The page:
It’s possible that warranty service may be provided by a third party or a parent company. This is particularly true if your installer was a licensed dealer for a premium solar panel such as LG or SunPower. In these cases, the warranty service will be covered by the parent company. Service will either be provided by another installer in their network, or you may need to seek out a company on your own and then be reimbursed by the manufacturer for the labor cost.

We know of four solar panel companies that cover labor costs in their warranty: Silfab, Panasonic, LG, and SunPower. Read our article on the best solar panel warranties to learn more.

If your installer was a licensed dealer for one of these companies, you might be in luck. Go to the manufacturer’s website, and look for the support section where the warranty information is listed. Contact them, and let them know about your situation with your original installer. With luck, the process of making a warranty claim should be smooth.

What if I’m not covered by a labor warranty, but the component is still under a product warranty?

If your failed component isn’t from a premium manufacturer that offers labor coverage, but is still covered by a product warranty, you’ll have to find a different installer on your own to do the replacement work, and help you make your warranty claim.

The process of finding a company to provide solar repair service is very similar to getting quotes to do a full installation: you want a reputable company, and preferably one that is local rather than one of the huge national companies. You also want to avoid really small “guy with a truck” type companies. Our article on how to find a great solar installation company may be helpful to you.

If you need help, you can fill out our form to get solar quotes. (Add a note in the comment field that you need service for an existing system, and describe the problem as best as you can.)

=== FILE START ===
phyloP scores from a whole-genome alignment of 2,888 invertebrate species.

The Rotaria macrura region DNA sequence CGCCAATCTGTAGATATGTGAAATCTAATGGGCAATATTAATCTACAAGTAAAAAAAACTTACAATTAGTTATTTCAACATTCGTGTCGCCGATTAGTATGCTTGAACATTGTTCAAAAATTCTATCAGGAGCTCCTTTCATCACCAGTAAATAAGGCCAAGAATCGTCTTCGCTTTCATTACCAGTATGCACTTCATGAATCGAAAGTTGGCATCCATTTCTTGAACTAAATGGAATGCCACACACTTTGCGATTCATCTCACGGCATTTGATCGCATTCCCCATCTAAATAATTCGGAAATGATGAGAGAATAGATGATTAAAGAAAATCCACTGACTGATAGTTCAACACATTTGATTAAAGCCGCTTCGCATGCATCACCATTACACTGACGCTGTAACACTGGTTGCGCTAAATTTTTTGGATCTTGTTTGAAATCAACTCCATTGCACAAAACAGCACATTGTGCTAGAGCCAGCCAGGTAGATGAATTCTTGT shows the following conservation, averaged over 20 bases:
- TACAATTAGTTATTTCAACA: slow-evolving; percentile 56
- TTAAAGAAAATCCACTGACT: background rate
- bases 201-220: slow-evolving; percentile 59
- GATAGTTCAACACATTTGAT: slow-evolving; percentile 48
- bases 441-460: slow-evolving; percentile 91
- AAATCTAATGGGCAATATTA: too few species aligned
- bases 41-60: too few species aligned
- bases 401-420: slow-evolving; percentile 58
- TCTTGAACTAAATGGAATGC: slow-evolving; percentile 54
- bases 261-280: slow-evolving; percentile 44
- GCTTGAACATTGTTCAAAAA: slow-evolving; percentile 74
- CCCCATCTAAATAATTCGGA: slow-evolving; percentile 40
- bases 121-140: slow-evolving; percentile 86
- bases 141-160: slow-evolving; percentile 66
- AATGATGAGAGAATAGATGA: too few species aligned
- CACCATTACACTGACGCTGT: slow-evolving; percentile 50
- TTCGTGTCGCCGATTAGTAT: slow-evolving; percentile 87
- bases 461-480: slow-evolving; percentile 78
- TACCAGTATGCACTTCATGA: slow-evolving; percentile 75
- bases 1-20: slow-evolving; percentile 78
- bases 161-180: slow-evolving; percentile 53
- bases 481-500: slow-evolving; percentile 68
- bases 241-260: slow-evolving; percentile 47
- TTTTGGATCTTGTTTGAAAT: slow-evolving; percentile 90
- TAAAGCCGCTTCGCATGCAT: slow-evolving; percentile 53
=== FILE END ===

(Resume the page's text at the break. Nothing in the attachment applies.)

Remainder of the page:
If the cost of the quoted repair job is small, it’s probably fine to just get a single quote. However, if you learn that the problem is going to be more extensive, get multiple quotes. You’ll want a second (or third) opinion about the repair, and get multiple options for the replacement equipment.

Some solar companies won’t touch other installations

If you call up companies to repair your system, you might find that some companies don’t want to touch it, even if the equipment is still under a manufacturer’s warranty.

This is because they feel it’s too risky to work on a system installed by someone else. Even if the fix isn’t complicated, it’s often true that bankrupt solar companies are bankrupt because they weren’t very good and did shoddy work.

For this reason, some companies won’t want to touch it. The risk for the company doing the repair is that they may be held liable for other problems that crop up in the future.

But many firms will happily do repairs on systems installed by other companies, so call around. (Or use The Solar Nerd to find one.)

Panel failure? Sometimes the best thing is to ignore it

If you have panel-level monitoring from a microinverter and can see that one panel has failed, you don’t necessarily have to repair it. Sometimes the best thing to do is ignore it.

This might be the case if your system is getting older. Do a little napkin math, and calculate the value of the electricity that your panel would generate if it lasted to its expected 25 year lifespan.

Then, compare that to the cost of a service call to replace the panel. If the cost of the service is higher than the electricity you generate, it might make sense to just ignore the failure and accept the small loss in power generation. It’s not affecting the rest of the system, and it would cost more to replace the panel that the value you would get out of fixing it.